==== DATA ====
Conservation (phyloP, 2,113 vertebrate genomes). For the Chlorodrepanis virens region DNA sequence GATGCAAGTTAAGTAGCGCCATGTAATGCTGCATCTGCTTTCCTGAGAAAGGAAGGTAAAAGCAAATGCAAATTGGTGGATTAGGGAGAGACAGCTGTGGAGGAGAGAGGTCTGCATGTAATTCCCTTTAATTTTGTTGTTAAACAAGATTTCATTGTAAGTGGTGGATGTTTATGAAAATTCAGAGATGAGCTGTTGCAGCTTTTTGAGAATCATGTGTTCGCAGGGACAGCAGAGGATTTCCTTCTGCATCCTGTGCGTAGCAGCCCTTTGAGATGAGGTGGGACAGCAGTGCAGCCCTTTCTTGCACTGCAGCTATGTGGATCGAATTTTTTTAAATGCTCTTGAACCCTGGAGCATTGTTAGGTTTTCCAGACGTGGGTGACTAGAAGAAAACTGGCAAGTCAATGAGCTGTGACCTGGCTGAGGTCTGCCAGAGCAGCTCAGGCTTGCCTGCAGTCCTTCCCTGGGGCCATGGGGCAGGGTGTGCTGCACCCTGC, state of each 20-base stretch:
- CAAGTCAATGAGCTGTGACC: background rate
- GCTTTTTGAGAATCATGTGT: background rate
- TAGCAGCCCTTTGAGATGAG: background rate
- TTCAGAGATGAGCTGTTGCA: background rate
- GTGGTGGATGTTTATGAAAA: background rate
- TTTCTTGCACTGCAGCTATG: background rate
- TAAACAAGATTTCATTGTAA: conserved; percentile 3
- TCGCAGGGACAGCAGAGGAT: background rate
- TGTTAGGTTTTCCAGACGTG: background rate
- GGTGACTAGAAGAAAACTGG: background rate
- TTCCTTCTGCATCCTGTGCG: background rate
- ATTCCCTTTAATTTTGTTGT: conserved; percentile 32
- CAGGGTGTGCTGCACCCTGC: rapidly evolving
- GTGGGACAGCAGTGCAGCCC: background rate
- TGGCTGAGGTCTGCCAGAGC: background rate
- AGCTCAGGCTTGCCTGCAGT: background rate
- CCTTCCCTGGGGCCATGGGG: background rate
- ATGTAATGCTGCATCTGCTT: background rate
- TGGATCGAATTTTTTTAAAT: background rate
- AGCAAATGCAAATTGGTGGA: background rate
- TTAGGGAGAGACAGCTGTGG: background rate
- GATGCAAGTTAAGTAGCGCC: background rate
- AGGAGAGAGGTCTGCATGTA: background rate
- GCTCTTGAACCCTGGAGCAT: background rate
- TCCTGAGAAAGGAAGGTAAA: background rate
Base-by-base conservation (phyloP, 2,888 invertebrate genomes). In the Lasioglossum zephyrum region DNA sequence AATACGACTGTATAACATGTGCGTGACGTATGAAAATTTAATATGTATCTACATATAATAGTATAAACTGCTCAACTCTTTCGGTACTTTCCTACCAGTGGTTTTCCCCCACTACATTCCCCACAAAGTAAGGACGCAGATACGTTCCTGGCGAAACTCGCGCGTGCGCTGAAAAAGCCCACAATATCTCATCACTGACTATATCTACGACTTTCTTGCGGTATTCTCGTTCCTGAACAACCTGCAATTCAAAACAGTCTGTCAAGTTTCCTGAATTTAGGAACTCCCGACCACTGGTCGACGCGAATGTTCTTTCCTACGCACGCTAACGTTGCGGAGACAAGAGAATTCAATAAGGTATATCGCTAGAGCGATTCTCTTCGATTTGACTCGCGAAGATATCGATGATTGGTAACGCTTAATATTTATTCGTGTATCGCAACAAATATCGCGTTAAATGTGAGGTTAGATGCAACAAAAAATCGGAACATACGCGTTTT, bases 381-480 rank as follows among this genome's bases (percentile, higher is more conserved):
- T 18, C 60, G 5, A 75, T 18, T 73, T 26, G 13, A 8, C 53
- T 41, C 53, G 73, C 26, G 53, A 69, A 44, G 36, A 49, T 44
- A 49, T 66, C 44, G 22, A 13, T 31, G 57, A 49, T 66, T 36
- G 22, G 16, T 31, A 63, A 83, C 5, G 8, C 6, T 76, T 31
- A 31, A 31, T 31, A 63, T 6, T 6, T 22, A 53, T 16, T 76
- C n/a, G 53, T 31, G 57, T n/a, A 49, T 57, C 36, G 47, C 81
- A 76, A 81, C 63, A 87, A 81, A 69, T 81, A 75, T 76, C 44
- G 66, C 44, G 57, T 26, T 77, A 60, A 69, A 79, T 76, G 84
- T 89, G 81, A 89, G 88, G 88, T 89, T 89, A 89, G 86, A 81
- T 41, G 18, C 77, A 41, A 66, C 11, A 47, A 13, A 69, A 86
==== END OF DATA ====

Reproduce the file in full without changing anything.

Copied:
Conservation (phyloP, 2,113 vertebrate genomes). For the Chlorodrepanis virens region DNA sequence GATGCAAGTTAAGTAGCGCCATGTAATGCTGCATCTGCTTTCCTGAGAAAGGAAGGTAAAAGCAAATGCAAATTGGTGGATTAGGGAGAGACAGCTGTGGAGGAGAGAGGTCTGCATGTAATTCCCTTTAATTTTGTTGTTAAACAAGATTTCATTGTAAGTGGTGGATGTTTATGAAAATTCAGAGATGAGCTGTTGCAGCTTTTTGAGAATCATGTGTTCGCAGGGACAGCAGAGGATTTCCTTCTGCATCCTGTGCGTAGCAGCCCTTTGAGATGAGGTGGGACAGCAGTGCAGCCCTTTCTTGCACTGCAGCTATGTGGATCGAATTTTTTTAAATGCTCTTGAACCCTGGAGCATTGTTAGGTTTTCCAGACGTGGGTGACTAGAAGAAAACTGGCAAGTCAATGAGCTGTGACCTGGCTGAGGTCTGCCAGAGCAGCTCAGGCTTGCCTGCAGTCCTTCCCTGGGGCCATGGGGCAGGGTGTGCTGCACCCTGC, state of each 20-base stretch:
- CAAGTCAATGAGCTGTGACC: background rate
- GCTTTTTGAGAATCATGTGT: background rate
- TAGCAGCCCTTTGAGATGAG: background rate
- TTCAGAGATGAGCTGTTGCA: background rate
- GTGGTGGATGTTTATGAAAA: background rate
- TTTCTTGCACTGCAGCTATG: background rate
- TAAACAAGATTTCATTGTAA: conserved; percentile 3
- TCGCAGGGACAGCAGAGGAT: background rate
- TGTTAGGTTTTCCAGACGTG: background rate
- GGTGACTAGAAGAAAACTGG: background rate
- TTCCTTCTGCATCCTGTGCG: background rate
- ATTCCCTTTAATTTTGTTGT: conserved; percentile 32
- CAGGGTGTGCTGCACCCTGC: rapidly evolving
- GTGGGACAGCAGTGCAGCCC: background rate
- TGGCTGAGGTCTGCCAGAGC: background rate
- AGCTCAGGCTTGCCTGCAGT: background rate
- CCTTCCCTGGGGCCATGGGG: background rate
- ATGTAATGCTGCATCTGCTT: background rate
- TGGATCGAATTTTTTTAAAT: background rate
- AGCAAATGCAAATTGGTGGA: background rate
- TTAGGGAGAGACAGCTGTGG: background rate
- GATGCAAGTTAAGTAGCGCC: background rate
- AGGAGAGAGGTCTGCATGTA: background rate
- GCTCTTGAACCCTGGAGCAT: background rate
- TCCTGAGAAAGGAAGGTAAA: background rate
Base-by-base conservation (phyloP, 2,888 invertebrate genomes). In the Lasioglossum zephyrum region DNA sequence AATACGACTGTATAACATGTGCGTGACGTATGAAAATTTAATATGTATCTACATATAATAGTATAAACTGCTCAACTCTTTCGGTACTTTCCTACCAGTGGTTTTCCCCCACTACATTCCCCACAAAGTAAGGACGCAGATACGTTCCTGGCGAAACTCGCGCGTGCGCTGAAAAAGCCCACAATATCTCATCACTGACTATATCTACGACTTTCTTGCGGTATTCTCGTTCCTGAACAACCTGCAATTCAAAACAGTCTGTCAAGTTTCCTGAATTTAGGAACTCCCGACCACTGGTCGACGCGAATGTTCTTTCCTACGCACGCTAACGTTGCGGAGACAAGAGAATTCAATAAGGTATATCGCTAGAGCGATTCTCTTCGATTTGACTCGCGAAGATATCGATGATTGGTAACGCTTAATATTTATTCGTGTATCGCAACAAATATCGCGTTAAATGTGAGGTTAGATGCAACAAAAAATCGGAACATACGCGTTTT, bases 381-480 rank as follows among this genome's bases (percentile, higher is more conserved):
- T 18, C 60, G 5, A 75, T 18, T 73, T 26, G 13, A 8, C 53
- T 41, C 53, G 73, C 26, G 53, A 69, A 44, G 36, A 49, T 44
- A 49, T 66, C 44, G 22, A 13, T 31, G 57, A 49, T 66, T 36
- G 22, G 16, T 31, A 63, A 83, C 5, G 8, C 6, T 76, T 31
- A 31, A 31, T 31, A 63, T 6, T 6, T 22, A 53, T 16, T 76
- C n/a, G 53, T 31, G 57, T n/a, A 49, T 57, C 36, G 47, C 81
- A 76, A 81, C 63, A 87, A 81, A 69, T 81, A 75, T 76, C 44
- G 66, C 44, G 57, T 26, T 77, A 60, A 69, A 79, T 76, G 84
- T 89, G 81, A 89, G 88, G 88, T 89, T 89, A 89, G 86, A 81
- T 41, G 18, C 77, A 41, A 66, C 11, A 47, A 13, A 69, A 86